Saturday, May 18, 2019
Sixth Circuit Awards New Trial Based Upon Prosecutor's Questions/Comments About the Defendant's Worship of Jesus Malverde Statue
Federal Rule of Evidence 610 states that
Evidence of a witness’s religious beliefs or opinions is not admissible to attack or support the witness’s credibility.
This is a Rule that very rarely comes into play...but it was one of the grounds for a new trial in this week's opinion of the Sixth Circuit in United States v. Acosta, 2019 WL 2120168 (6th Cir. 2019)
In Acosta, "[a] jury convicted Luis Morales-Montanez and Jessica Acosta of possession with intent to distribute 500 grams or more of methamphetamine." At trial, the prosecutor asked Morales-Montanez about his worship of a Jesus Malverde statue.
Jesus Malverde statue
That questioning went as follows:
Q. You said that—that idol that you worship there is an idol that drug traffickers worship, correct?
A. Yes, sir. . . . .
Q. And you would say prayers for protection, right?
A. Yes, sir.
Q. Pr[a]yers from the police so they don’t get to follow you around, right?
A. Yes, sir.
Q. Did you say a little prayer before you walked into the courtroom today to your patron saint?
A. Did I pray to my saint?
Q. Yeah. Did you pray to that idol?
A. I prayed to the man upstairs.
Q. Uh-huh. But you didn’t, like, pray to the drug trafficker’s god that maybe the jury would believe me, right?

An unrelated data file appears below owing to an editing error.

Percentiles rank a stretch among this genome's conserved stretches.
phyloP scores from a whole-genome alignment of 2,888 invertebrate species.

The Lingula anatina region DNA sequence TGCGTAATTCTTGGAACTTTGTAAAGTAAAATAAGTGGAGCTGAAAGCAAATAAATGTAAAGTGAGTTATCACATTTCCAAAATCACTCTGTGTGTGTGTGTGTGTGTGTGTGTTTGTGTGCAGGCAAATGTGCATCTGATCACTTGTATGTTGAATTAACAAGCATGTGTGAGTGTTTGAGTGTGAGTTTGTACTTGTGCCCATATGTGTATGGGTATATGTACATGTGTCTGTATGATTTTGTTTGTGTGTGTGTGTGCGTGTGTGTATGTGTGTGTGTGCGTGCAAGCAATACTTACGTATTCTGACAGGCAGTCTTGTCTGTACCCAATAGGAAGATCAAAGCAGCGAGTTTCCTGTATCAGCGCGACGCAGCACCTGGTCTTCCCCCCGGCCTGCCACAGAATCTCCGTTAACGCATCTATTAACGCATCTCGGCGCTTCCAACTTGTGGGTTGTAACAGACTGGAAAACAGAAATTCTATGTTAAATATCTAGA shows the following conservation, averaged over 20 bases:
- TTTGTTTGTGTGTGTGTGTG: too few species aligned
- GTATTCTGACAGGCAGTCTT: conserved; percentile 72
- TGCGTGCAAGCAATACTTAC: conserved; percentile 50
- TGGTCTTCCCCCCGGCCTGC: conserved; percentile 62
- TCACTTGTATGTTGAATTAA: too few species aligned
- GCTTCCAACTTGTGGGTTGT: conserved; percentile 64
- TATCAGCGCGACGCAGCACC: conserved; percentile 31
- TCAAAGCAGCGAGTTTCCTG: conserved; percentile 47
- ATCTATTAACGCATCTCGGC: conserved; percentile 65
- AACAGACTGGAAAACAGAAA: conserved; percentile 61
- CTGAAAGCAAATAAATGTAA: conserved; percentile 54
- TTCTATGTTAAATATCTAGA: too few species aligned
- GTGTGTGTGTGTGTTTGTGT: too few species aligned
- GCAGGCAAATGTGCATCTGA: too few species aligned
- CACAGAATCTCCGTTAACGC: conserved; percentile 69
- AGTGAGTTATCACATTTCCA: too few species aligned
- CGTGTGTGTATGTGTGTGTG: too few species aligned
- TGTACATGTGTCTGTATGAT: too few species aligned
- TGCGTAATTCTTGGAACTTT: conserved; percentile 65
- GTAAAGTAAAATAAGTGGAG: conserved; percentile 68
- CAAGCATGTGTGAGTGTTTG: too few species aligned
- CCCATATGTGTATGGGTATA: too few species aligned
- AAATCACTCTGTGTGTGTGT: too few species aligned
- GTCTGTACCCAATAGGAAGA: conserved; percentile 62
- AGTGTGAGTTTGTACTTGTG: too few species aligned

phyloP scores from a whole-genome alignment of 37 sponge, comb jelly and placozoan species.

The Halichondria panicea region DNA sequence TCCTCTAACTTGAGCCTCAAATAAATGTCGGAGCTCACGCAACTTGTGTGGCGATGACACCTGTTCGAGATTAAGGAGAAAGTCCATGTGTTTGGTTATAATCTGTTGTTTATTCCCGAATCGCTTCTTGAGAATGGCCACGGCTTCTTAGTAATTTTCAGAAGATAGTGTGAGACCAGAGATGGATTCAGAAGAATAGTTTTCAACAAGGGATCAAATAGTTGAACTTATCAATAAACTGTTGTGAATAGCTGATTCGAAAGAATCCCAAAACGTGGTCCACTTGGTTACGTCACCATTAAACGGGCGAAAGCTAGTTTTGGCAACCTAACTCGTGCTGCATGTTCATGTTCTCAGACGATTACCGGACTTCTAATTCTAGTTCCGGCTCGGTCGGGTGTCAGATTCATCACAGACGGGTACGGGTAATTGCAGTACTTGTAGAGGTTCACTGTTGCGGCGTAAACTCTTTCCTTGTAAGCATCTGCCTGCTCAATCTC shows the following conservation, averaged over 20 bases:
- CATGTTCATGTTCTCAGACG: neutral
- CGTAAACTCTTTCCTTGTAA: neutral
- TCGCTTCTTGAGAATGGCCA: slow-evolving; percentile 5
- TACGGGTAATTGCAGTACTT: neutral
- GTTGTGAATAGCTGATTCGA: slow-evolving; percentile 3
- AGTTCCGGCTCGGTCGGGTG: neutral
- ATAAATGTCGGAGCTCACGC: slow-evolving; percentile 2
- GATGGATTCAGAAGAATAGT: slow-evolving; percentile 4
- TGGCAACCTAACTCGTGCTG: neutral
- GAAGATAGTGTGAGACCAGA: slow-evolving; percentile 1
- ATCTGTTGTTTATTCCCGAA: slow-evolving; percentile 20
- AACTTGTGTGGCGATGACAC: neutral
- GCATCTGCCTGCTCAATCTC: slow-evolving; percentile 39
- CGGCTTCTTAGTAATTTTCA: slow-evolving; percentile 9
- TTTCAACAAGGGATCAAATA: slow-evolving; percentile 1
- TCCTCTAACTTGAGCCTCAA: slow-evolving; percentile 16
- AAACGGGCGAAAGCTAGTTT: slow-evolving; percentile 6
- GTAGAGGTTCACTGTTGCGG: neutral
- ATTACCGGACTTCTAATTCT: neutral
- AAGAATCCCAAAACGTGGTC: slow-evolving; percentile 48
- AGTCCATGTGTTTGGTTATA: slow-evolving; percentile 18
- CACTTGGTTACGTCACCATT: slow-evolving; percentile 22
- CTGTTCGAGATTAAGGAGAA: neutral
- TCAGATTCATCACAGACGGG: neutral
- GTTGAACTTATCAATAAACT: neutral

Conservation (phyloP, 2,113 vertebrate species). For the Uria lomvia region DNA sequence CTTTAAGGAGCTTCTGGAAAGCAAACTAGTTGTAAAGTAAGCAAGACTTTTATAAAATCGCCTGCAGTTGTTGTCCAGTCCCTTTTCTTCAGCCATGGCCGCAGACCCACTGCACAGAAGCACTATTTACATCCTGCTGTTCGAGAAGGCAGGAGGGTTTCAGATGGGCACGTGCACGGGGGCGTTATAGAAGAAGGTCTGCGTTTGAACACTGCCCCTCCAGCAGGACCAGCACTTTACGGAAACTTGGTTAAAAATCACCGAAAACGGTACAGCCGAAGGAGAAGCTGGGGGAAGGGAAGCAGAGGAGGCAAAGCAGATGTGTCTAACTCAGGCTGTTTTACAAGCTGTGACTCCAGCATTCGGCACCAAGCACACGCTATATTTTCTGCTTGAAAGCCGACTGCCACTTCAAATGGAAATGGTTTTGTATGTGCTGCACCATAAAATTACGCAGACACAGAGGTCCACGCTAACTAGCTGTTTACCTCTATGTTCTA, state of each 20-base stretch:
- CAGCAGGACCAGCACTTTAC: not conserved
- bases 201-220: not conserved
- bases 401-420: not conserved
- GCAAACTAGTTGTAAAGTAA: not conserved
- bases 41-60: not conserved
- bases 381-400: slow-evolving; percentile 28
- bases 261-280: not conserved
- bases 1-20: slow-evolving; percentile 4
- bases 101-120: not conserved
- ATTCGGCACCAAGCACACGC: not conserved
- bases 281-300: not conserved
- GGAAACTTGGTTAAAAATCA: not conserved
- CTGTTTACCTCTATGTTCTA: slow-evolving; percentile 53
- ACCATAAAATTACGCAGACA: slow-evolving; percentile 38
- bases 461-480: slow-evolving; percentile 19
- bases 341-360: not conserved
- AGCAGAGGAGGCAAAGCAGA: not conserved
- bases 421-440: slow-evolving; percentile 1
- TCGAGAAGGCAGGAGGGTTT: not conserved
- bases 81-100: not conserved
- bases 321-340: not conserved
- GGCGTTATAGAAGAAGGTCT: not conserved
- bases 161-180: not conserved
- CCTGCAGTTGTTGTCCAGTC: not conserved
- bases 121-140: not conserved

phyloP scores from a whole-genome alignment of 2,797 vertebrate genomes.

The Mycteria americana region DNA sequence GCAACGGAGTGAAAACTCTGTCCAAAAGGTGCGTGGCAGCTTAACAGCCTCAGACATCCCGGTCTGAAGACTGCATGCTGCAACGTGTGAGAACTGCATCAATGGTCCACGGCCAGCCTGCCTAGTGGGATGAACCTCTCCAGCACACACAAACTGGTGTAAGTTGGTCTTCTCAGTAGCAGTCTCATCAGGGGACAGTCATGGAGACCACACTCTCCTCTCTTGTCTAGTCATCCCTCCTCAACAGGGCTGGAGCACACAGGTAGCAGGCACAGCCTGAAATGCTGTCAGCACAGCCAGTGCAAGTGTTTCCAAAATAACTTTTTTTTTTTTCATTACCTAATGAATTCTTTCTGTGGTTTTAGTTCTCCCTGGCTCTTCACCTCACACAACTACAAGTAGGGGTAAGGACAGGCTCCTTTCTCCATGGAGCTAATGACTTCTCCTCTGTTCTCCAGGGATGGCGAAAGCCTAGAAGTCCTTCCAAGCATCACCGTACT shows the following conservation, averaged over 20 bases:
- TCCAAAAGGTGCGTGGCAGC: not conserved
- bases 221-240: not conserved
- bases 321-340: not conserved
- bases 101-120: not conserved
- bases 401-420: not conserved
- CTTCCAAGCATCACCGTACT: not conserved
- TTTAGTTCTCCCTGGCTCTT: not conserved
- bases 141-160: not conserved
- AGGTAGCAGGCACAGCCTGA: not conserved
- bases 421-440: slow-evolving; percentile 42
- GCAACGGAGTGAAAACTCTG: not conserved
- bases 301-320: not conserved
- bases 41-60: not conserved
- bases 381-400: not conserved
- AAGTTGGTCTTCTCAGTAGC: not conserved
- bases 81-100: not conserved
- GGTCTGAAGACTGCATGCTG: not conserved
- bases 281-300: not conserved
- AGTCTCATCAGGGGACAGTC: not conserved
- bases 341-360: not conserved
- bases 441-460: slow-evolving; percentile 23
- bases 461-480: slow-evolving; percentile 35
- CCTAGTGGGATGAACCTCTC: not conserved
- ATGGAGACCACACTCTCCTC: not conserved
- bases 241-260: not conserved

A. No, sir. . . . .
Q. You consider yourself Catholic? . . . .
A. I don’t consider myself Catholic, I’m just a Catholic believer.
Q. Catholic believer? Do you understand that there is a Commandment that says thou shall not have any god before me?
A. Yes, I understand.
Q. But yet you prayed to the idol for drug traffickers for protection?
A. I did.
Later, during closing arguments, the prosecutor told the jury:
Another shocking thing yesterday was the defendant, Mr. Morales’ [sic] testimony. Thou shall not have any Gods before me. I’ve never ever seen a defendant admit to worshiping Malverde. I’m not going to call it a saint, I’m going to use the word and call it a deity. He worships a deity . . . . He prayed for protection from police. He prays that he doesn’t get caught.
For whatever religious or philosophical reasons, he’s still trying to push away from Apartment 172. I wonder how many prayers he has said to Malverde before he walked into the courtroom yesterday. I wonder if what’s going through his mind this morning was, I’m going to say another prayer for protection from the jurors of Central Kentucky.
Luis Morales [sic], the worshiper of a deity of a drug trafficking entity who prays for protection from police, prosecutors, court systems and juries. Is he entitled to any credibility for what he said? No, not at all.
On appeal, the Sixth Circuit found that this behavior clearly violated Rule 610, concluding that
Here, the prosecutor did more than “briefly highlight [Morales-Montanez’s] testimony” with respect to Malverde, as the government argues; he also elicited testimony on Morales-Montanez’s Catholic beliefs and then implied that Morales-Montanez was violating a biblical Commandment. United States Br. at 16. Under Federal Rule of Evidence 610, “[e]vidence of a witness’s religious beliefs or opinions is not admissible to attack or support the witness’s credibility.” By the same token, credibility arguments based on religious affiliations or practices are not favored. Cf. United States v. Rogers, 556 F.3d 1130, 1141 (10th Cir. 2009) (citing Rule 610 and assuming without deciding that a closing-argument reference to a government witness’s having worn a cross was improper).
Based on this and other errors, the Sixth Circuit granted a new trial